After almost two decades, the existence of the circadian clock was discovered by Seymour Benzer and his student Ronald J. Konopka at the California Institute of Technology. They discovered that mutations in the X chromosome of D. melanogaster could make abnormal circadian activities. When a specific part of the chromosome was absent (inactivated), there was no circadian rhythm; in one mutation (called perS, "S" for short or shortened) the rhythm was shortened to ~19 hours; whereas, in another mutation (perL, "L" for long or lengthened) the rhythm was extended to ~29 hours, as opposed to a normal 24 hour rhythm. They published the discovery in 1971.[9] They named the gene location (locus) as period (per for short) as it controls the period of the rhythm. In opposition, there were other scientists that stated genes could not control such complex behaviors as circadian activities.[10]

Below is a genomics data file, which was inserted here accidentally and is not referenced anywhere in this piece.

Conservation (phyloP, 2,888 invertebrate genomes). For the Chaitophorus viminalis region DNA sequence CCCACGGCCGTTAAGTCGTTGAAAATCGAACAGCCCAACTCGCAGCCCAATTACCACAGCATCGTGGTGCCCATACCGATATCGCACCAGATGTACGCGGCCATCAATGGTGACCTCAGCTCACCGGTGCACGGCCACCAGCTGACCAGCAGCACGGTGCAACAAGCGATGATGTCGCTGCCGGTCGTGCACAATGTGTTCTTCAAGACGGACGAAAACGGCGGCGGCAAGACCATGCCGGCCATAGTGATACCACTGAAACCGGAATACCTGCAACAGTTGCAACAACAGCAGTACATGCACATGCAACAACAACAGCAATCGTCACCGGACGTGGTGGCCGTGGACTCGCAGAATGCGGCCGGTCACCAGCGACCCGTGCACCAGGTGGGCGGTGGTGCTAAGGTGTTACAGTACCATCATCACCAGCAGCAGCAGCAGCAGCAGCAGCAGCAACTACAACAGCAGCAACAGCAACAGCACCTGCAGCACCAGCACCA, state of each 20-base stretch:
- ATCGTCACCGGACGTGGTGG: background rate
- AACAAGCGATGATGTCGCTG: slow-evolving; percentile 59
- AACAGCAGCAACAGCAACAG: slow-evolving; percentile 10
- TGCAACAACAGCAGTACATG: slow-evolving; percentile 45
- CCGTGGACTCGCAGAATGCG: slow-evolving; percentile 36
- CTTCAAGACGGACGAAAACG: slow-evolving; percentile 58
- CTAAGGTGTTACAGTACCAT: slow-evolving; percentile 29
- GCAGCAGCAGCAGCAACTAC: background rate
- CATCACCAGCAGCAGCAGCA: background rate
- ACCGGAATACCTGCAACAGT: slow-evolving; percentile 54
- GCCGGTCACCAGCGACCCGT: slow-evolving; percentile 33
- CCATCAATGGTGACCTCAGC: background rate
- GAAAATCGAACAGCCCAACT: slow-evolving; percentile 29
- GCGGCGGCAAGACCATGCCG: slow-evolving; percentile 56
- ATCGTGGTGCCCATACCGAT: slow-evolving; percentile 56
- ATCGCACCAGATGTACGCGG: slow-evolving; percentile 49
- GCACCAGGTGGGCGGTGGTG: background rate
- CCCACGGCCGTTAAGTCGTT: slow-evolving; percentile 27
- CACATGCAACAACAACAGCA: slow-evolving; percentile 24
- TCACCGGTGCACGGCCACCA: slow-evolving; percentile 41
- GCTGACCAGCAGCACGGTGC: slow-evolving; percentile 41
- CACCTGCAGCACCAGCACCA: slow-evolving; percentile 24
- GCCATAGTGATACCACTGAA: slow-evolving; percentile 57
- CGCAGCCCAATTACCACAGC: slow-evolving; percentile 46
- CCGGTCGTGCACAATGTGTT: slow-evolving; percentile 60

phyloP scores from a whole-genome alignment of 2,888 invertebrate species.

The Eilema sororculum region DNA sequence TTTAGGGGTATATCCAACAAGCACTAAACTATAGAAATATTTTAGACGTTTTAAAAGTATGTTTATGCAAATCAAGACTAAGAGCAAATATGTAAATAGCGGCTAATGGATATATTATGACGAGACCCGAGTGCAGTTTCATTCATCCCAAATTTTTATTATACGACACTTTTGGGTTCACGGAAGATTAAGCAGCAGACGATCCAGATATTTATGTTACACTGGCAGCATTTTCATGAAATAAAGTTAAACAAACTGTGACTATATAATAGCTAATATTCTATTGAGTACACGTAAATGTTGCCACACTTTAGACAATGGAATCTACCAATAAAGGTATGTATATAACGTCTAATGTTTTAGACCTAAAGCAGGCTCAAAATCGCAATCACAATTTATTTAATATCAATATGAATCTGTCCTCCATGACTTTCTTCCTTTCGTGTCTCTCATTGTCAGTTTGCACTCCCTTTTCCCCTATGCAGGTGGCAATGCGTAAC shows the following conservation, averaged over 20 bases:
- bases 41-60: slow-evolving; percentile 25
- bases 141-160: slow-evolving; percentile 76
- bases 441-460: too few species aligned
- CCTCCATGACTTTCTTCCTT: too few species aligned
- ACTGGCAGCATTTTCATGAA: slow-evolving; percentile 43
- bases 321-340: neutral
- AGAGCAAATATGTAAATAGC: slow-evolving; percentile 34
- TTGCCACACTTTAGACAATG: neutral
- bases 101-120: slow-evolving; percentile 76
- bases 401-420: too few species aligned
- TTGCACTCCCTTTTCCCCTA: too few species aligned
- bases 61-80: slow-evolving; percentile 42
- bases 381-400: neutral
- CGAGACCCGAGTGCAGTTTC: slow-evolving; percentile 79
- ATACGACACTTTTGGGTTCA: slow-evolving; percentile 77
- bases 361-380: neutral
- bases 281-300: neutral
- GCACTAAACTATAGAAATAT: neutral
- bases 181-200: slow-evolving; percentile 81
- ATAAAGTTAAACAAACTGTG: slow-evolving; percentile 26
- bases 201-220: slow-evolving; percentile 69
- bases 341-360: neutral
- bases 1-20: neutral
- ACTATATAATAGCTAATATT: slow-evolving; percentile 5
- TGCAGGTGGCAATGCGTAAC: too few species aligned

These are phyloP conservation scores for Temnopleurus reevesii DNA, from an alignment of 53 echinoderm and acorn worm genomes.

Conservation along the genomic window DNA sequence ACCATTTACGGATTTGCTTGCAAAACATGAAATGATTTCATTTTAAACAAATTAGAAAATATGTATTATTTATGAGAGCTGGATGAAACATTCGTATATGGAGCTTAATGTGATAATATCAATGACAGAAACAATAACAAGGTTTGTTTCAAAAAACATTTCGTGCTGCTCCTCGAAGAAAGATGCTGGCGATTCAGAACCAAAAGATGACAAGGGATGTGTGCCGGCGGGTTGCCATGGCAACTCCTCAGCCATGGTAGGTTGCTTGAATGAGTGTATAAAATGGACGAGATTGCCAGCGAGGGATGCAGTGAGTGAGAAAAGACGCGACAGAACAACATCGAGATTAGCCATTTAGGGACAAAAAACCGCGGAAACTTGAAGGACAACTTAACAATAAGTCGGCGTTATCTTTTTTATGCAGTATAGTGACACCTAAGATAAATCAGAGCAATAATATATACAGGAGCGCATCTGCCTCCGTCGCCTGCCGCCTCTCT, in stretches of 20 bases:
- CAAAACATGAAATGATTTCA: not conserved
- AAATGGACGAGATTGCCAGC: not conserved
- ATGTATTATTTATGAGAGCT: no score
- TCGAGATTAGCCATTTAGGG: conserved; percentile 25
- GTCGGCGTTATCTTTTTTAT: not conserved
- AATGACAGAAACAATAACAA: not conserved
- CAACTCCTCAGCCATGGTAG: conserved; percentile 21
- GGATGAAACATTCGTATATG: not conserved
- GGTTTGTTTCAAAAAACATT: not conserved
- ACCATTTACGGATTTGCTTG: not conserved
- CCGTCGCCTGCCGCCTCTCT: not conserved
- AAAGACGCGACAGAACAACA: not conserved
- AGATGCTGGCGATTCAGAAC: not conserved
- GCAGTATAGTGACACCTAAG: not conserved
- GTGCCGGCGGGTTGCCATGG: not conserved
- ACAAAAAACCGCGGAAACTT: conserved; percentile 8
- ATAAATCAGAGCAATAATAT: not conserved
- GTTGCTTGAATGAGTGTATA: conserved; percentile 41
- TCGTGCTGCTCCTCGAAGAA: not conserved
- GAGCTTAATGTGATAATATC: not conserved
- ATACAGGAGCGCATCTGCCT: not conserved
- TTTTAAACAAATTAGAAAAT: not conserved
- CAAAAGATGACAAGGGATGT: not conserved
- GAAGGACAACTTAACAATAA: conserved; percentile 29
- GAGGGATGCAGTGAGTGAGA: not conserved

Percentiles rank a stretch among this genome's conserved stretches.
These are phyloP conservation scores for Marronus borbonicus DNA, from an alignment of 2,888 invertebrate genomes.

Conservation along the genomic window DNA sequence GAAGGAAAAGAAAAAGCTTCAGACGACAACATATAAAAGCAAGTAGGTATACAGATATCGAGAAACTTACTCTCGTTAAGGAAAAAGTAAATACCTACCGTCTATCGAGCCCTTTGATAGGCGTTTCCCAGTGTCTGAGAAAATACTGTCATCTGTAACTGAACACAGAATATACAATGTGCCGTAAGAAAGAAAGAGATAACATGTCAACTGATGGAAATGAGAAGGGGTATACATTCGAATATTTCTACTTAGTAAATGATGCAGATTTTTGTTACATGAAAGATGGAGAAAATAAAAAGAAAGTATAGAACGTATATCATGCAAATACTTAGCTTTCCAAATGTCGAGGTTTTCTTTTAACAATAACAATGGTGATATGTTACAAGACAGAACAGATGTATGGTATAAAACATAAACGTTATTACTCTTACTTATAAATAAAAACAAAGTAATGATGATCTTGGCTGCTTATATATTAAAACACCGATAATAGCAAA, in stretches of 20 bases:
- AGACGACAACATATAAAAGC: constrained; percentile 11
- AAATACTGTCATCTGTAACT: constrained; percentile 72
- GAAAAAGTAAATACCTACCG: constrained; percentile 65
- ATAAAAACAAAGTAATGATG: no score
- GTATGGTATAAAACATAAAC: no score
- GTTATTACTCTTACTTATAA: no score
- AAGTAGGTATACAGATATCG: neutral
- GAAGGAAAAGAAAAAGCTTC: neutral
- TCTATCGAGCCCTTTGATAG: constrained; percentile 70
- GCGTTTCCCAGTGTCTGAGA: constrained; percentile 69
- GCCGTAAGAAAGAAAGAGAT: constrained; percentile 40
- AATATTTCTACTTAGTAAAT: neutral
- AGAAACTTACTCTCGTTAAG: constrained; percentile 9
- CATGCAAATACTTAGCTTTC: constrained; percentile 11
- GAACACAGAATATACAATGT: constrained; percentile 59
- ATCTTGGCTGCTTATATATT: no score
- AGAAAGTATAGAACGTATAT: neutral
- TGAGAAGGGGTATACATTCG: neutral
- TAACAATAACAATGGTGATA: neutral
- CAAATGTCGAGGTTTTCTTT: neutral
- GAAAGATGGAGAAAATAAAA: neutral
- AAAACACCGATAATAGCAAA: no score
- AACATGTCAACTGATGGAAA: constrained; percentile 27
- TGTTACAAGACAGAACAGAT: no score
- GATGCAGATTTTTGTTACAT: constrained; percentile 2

Another circadian behavior in Drosophila is courtship between the male and female during mating. Courtship involves a song accompanied by a ritual locomotory dance in males. The main flight activity generally takes place in the morning and another peak occurs before sunset. Courtship song is produced by the male’s wing vibration and consists of pulses of tone produced at intervals of approximately 34 msec in D. melanogaster (48 msec in D. simulans). In 1980, Jeffrey C. Hall and his student Charalambos P. Kyriacou, at Brandeis University in Waltham, discovered that courtship activity is also controlled by per gene.[11] In 1984, Konopka, Hall, Michael Roshbash and their team reported in two papers that per locus is the centre of the circadian rhythm, and that loss of per stops circadian activity.[12][13] At the same time, Michael W. Young's team at the Rockefeller University reported similar effects of per, and that the gene covers 7.1-kilobase (kb) interval on the X chromosome and encodes a 4.5-kb poly(A)+ RNA.[14][15] In 1986, they sequenced the entire DNA fragment and found the gene encodes the 4.5-kb RNA, which produces a protein, a proteoglycan, composed of 1,127 amino acids.[16] At the same time Roshbash's team showed that PER protein is absent in mutant per.[17] In 1994, Young and his team discovered the gene timeless (tim) that influences the activity of per.[18] In 1998, they discovered doubletime (dbt), which regulate the amount of PER protein.[19]